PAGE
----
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José María Vargas Vila (18601933), possibly the most widely read Colombian author of the early twentieth century, was a literary iconoclast. His overarching aim in writing was to subvert those elements of society assumed to be sacred but believed by him to be hindering progress and equality in Latin America. Roman Catholicism and its representatives in general, and the meddling of the church in matters of the state more specifically; traditional concepts about family and society, such as marriage and accepted public behavior; "respectable" writing, including long-established themes and conventional literary approaches; and what he deemed to be false morality that kept society from moving forward—these were all targets in his works. Intolerant of what he viewed as intolerance, he polarized the reading public from the very start of his literary career.

The major themes in his work include the criticism of close-minded societies, a constant attack on dictatorial regimes, an exploration of proscribed sexual topics, a bitter defense of individualism, and the scrutiny of the political developments of his time. The subject matter of his books was frequently shocking, as might be expected in works that aimed to overthrow the status quo. This he did with unusual frequency by airing taboo subjects such as incest, the corruption of priests, and drug use and by attacking the sacredness of fatherland or brotherly love. Some of his more extreme characters include a leprous priest who has a child with his cousin; a narrator who defends and recommends suicide as the only way out for those who blindly accept social mores; and an artist whose lover destroys his hands with acid. The Catholic Church responded. Several of Vargas Vila's books were banned, and anathema was pronounced upon those who were caught reading them. It was widely thought that the Church excommunicated Vargas Vila, but this was not the case. However, being the object of persecution translated into fabulous financial gains for the author, as his forbidden books were printed, sold, and reprinted and sold, again and again.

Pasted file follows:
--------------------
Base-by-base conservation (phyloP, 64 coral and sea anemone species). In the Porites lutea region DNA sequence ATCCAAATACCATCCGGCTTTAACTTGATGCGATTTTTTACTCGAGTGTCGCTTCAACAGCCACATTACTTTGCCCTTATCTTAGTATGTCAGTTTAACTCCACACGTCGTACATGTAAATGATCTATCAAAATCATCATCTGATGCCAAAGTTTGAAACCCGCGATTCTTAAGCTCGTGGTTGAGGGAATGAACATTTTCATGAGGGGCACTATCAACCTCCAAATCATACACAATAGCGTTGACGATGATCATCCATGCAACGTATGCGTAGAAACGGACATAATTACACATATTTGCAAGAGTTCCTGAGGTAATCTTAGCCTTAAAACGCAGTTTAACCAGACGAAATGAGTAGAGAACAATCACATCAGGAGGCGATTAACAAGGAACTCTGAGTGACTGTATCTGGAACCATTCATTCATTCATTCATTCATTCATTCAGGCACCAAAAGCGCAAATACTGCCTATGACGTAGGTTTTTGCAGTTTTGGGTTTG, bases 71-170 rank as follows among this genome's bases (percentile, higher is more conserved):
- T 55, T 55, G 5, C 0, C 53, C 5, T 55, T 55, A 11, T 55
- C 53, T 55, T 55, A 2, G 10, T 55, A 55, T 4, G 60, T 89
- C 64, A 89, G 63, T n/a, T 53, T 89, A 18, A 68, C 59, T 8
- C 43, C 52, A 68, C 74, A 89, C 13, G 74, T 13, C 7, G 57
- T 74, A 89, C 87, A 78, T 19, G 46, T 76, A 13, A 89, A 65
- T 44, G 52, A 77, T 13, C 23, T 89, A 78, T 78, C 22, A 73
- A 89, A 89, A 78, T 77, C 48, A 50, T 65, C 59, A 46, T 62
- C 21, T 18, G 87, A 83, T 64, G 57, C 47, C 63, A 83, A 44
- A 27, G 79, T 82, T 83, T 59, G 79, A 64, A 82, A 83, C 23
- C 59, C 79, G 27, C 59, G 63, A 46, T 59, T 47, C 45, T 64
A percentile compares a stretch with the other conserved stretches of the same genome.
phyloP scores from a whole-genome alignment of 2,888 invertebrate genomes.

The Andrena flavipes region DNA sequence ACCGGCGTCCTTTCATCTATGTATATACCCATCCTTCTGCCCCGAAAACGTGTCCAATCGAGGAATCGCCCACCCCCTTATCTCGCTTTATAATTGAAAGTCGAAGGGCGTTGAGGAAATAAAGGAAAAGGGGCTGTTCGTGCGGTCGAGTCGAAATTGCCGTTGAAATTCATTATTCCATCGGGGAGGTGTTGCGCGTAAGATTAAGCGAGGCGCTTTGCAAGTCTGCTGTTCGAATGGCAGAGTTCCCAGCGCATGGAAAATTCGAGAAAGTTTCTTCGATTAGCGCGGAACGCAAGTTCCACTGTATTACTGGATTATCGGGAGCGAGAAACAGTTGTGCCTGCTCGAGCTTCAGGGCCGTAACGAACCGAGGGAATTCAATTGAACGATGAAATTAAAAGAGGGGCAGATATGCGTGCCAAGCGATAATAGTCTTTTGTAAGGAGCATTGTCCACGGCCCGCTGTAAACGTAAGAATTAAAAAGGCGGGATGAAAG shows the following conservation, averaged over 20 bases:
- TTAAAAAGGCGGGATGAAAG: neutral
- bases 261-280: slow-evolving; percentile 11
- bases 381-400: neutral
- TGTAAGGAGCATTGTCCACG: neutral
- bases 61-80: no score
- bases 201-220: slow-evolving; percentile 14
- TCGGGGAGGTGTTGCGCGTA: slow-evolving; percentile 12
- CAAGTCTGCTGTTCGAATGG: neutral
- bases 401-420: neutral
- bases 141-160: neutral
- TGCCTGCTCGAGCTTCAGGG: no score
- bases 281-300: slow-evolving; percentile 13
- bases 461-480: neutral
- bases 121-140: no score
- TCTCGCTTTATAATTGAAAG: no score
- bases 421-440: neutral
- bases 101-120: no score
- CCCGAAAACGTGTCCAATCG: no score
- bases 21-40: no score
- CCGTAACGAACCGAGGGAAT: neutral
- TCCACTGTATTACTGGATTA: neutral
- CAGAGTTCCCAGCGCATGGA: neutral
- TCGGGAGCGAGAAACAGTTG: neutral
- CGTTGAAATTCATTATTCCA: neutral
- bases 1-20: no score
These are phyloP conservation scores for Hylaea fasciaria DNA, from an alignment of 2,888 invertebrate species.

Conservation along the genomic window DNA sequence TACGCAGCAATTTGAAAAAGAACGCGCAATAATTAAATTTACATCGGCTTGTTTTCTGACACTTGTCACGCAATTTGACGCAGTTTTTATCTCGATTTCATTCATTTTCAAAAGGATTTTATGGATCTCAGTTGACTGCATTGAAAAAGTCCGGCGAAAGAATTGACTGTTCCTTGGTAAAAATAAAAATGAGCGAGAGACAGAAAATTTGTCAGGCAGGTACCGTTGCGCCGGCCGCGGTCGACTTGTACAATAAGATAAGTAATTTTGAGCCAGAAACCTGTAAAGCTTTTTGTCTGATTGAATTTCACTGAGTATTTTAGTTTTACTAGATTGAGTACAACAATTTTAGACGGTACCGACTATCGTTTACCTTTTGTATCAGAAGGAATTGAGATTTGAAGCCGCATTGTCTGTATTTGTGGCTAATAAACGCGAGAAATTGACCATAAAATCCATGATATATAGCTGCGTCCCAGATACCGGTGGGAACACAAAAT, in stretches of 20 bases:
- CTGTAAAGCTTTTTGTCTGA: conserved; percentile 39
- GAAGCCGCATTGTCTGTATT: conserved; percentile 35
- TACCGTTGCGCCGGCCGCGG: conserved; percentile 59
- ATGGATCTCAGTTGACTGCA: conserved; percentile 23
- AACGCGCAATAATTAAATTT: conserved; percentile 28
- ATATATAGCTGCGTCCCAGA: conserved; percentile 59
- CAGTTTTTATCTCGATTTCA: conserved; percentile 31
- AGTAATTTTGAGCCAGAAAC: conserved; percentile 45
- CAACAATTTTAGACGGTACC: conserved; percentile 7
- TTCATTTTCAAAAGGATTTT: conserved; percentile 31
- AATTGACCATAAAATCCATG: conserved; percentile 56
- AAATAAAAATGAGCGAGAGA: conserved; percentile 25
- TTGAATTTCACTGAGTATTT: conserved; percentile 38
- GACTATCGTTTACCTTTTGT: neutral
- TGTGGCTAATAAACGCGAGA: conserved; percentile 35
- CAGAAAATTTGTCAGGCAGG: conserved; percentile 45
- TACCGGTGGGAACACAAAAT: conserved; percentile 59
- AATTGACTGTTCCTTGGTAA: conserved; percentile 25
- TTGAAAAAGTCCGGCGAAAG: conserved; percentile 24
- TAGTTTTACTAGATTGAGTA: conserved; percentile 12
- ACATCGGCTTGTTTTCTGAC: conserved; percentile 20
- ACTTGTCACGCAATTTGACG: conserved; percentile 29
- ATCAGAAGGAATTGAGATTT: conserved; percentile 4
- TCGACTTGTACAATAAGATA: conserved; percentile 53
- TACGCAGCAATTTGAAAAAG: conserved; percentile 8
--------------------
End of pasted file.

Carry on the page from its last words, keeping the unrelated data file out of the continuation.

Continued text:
Vargas Vila intended his prose style, at least in part, to complement and to serve as an expression of his philosophy and subject matter. The dominant technique in his texts is, perhaps, fragmented writing. Short paragraphs, aphoristic affirmations, infringement of the traditional rules of punctuation, incorporation of foreign words and phrases, word play, insults, Latinate grammatical constructions, and unexpected typography—all these rouse the reader from the comfortable state of merely being entertained instead of actively shaping and reshaping society. Vargas Vila's intent was to épater le bourgeois, that is, to shock those who profited from positions of power. There appears to be unanimity among critics that there is something that can be called the Vargavilesquian style.

Vargas Vila's output was prodigious. In addition to articles in Némesis, his own journal, he wrote over eighty books. Despite being largely shunned by polite circles, Vargas Vila was one of the few writers who lived off of his trade. A writer who came to publish so extensively and who received royalties from the direct sale of his books was uncommon for Latin American authors until well into the twentieth century. Many literary critics, of course, viewed the sheer volume of his work as uncouth. Nonetheless, Vargas Vila was widely read, by a public whom most contemporaneous critics scorned. He was not without notable admirers, however. Among these were the modernist Nicaraguan poet Rubén Darío, and the Cuban intellectual, poet, and hero José Martí.

Until now, a serious and comprehensive study of Vargas Vila's corpus would have been very difficult. This is largely because of the author's aforementioned copious production, as well as the fact that many of his works appear in a variety of editions, and the same works often under different titles. The "definitive edition" of Vargas Vila's works, published by Ramón Sopena in Barcelona while the author was still alive, exceeds fifty volumes. This web site brings together twice that number of volumes, and its goal is to offer access to Vargas Vila's work in all his lifetime editions. The Library of the University of North Carolina at Chapel Hill has been actively acquiring these works for its Rare Book Collection.

We hope that readers will eventually find here the first editions, comparison editions of titles that were published by more than one publishing house, the re-editions of certain works under different titles, and works that were issued in nontraditional formats. In time—and with the aid of visitors to our site—we also hope to become the largest online repository of graphic materials associated with Vargas Vila.

by Juan Carlos González Espitia, The University of North Carolina at Chapel Hill